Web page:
Michael Andersen, PlacesForBikes staff writer
Photo: Thomas Hawk.
Some cities work for many years to do what New Orleans has done since 2012.
Almost without the rest of the country noticing, the Big Easy has rapidly become one of the nation’s leading cities for bike transportation. About one in 30 local residents now gets to work by bike, double the rate from 2007 and sixth highest rate among large U.S. cities, right between Seattle and Oakland.
The city’s new goal is to double its biking rate again over the next three years — in the central neighborhoods where 10 percent or more of residents already bike to work.
Bike-commuting percentages by Census tract (2009-2013 average). Via Census Explorer.
New Orleans has been a late bloomer on bike infrastructure. It started striping bike lanes as part of routine road maintenance around 2010. But city active transportation project manager Jennifer Ruley said many New Orleanians have been biking since long before their streets got stripes.
“Even if you look back at our historical commute data, New Orleans has always had a higher than the national average commute to work by bike,” Ruley said. “We’re kind of the opposite of many cities that invested heavily in bike infrastructure and then saw that growth happen.”
Now, for the first time, the city is planning to focus deliberately on a connected all-ages network through an area where many people are already biking. It’d give the city one of the country’s first well-connected low-stress biking networks.
Photo: Gary J. Wood.
Photo: Bart Everson.
One key constituency for better and safer bike infrastructure: the thousands of workers in New Orleans’ world-famous hospitality and entertainment industries, anchored in and around the French Quarter.
“You can look in the parking garage of any major hotel downtown and you will see a number of bikes,” Ruley said. “Most of those bikes are employees’.”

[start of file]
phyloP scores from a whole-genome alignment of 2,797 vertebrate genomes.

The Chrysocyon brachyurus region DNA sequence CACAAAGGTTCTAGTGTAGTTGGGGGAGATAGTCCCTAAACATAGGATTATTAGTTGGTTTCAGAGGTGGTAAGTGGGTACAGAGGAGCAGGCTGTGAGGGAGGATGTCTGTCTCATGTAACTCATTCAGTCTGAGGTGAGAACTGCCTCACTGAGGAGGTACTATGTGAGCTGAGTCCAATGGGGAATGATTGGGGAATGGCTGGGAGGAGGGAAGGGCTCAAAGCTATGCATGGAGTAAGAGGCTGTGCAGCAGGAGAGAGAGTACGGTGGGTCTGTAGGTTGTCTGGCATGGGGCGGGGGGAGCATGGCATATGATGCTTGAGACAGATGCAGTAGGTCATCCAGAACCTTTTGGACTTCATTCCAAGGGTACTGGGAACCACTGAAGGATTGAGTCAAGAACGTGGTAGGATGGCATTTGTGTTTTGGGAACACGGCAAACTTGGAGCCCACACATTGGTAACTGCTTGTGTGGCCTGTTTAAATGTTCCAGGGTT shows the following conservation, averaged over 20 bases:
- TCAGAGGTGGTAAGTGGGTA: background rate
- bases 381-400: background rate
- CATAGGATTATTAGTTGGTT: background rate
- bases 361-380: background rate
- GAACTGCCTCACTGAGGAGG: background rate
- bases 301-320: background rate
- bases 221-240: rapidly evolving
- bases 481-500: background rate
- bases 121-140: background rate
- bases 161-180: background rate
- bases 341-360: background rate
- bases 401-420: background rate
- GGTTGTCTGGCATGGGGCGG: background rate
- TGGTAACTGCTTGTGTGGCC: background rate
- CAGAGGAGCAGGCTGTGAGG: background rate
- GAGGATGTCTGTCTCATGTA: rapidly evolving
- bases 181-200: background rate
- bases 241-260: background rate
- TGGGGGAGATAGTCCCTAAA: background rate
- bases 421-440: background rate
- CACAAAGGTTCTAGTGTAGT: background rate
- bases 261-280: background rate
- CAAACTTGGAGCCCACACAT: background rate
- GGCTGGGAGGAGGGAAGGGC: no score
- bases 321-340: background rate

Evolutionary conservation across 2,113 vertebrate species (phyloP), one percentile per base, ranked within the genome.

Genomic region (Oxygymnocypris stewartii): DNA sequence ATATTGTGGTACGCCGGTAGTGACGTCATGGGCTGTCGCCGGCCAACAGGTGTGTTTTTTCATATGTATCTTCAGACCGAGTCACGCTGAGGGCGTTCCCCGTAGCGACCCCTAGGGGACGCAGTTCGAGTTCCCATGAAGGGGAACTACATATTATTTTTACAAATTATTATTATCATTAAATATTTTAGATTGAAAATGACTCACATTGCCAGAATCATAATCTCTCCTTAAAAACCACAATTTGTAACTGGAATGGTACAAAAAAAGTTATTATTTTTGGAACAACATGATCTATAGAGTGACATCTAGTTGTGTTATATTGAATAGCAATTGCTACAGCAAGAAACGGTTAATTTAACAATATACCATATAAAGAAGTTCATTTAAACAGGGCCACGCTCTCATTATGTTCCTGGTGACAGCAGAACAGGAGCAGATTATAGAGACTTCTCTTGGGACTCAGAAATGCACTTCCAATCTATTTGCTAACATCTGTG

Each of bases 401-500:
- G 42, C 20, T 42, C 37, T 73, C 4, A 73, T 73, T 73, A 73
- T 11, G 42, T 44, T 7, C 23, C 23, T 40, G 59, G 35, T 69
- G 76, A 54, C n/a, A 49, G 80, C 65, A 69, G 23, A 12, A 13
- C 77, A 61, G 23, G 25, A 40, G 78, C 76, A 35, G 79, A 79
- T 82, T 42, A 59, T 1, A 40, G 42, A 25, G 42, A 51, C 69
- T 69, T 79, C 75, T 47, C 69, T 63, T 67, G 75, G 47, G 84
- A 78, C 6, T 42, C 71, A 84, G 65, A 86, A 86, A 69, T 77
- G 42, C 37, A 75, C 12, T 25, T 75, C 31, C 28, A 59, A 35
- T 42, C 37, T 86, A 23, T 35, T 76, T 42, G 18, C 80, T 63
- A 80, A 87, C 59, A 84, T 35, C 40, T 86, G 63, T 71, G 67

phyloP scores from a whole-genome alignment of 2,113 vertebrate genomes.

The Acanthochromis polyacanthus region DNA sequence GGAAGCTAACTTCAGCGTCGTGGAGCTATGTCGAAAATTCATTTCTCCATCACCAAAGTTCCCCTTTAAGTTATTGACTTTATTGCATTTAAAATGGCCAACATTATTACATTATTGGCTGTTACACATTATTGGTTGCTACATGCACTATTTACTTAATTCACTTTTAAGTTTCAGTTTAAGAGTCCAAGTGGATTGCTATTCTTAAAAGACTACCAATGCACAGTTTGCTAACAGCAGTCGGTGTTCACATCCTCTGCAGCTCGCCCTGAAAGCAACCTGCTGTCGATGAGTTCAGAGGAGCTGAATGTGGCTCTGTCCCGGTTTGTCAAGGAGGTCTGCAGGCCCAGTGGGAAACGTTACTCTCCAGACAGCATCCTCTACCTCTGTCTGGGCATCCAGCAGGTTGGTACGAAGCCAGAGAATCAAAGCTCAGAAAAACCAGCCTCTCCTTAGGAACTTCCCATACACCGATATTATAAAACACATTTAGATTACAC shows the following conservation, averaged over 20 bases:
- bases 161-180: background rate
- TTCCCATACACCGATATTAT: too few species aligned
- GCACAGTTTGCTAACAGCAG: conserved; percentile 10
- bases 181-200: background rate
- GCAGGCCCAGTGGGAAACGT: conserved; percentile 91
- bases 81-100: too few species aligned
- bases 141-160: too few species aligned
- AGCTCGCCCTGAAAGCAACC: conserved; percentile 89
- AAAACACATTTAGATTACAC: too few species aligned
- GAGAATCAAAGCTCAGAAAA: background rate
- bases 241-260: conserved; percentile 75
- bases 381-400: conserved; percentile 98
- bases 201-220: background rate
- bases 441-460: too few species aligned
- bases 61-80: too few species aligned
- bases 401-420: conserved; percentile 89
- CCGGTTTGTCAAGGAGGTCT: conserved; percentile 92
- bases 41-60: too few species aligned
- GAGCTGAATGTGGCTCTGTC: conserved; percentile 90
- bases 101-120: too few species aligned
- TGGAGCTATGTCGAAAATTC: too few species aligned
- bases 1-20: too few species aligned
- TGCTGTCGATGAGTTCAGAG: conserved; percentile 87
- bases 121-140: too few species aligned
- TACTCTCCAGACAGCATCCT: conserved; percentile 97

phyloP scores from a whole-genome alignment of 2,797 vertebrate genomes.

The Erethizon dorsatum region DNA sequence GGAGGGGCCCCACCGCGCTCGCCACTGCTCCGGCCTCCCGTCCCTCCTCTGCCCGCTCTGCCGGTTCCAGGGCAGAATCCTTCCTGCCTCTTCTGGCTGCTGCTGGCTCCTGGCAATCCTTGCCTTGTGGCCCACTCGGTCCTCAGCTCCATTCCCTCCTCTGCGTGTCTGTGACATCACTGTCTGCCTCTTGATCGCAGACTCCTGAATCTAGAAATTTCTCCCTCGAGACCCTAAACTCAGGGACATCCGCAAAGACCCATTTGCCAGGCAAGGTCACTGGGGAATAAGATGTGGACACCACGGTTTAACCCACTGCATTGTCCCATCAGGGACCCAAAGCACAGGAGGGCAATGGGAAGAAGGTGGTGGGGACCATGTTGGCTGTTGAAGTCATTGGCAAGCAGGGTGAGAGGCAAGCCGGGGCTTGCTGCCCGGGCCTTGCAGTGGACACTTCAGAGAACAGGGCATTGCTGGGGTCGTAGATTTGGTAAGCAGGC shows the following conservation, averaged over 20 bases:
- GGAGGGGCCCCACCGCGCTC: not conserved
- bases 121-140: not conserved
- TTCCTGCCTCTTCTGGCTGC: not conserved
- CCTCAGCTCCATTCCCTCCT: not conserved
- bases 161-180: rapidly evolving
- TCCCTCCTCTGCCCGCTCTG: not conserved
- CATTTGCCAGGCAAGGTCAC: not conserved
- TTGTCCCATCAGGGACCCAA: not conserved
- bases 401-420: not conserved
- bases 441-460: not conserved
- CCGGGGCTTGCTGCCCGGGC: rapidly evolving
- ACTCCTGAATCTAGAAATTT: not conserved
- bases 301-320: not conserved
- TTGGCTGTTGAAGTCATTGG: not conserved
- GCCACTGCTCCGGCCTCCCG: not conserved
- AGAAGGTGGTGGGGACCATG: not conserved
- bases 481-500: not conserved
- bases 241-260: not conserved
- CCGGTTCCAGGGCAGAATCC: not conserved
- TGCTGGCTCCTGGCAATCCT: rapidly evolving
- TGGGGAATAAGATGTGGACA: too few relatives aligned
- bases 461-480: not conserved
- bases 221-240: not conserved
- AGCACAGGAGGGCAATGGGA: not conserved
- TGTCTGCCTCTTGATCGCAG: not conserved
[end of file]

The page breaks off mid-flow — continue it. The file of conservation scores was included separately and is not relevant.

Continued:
With downtown street parking prices of $3 per hour, New Orleans has by far the most expensive auto parking in the Southeast, and no intention of changing that by knocking down the colonial-era buildings that have created an international tourist destination.
Tourists themselves also have plenty of biking potential. A 700-bicycle sharing system is set to launch this fall. By helping connect some of its millions of visitors with bikes, and then building comfortable bikeways to elsewhere, the city is hoping to give them — and their $7 billion in annual spending — rewarding experiences.
“When they come in New Orleans, they’re going to be traveling primarily in the focus area,” said Ruley. “And hopefully we can get people to explore more outside that focus area as well.”
New Orleans’ initial plans for new bike network connections in its focus area. Image: City of New Orleans.
Southwest of the French Quarter is the city’s central business district, with tens of thousands more jobs. Ringing the two areas are two freeways, U.S. 90 and Interstate 10, and a series of relatively dense, often disinvested mixed-use neighborhoods like Treme’:
Images: Google Street View.
or the lower Garden District:
Then there are major auto-oriented arterials like Tulane Avenue, home to a Veterans Administration hospital, Louisiana State University Medical Center and an unusual mix of glitter and clapboard. The combination is luring small retailers: a craft beer shop, a Vietnamese cafe.
This is the edge New Orleans is balancing on right now: the benefits of investment, the costs of displacement.
Whatever may happen to that balance in the coming years, more New Orleanians seem likely to be rolling forward on bicycles.
“I just had someone come in yesterday,” Ruley said, “and ask if he could get a bunch of new bike racks at his distillery.”
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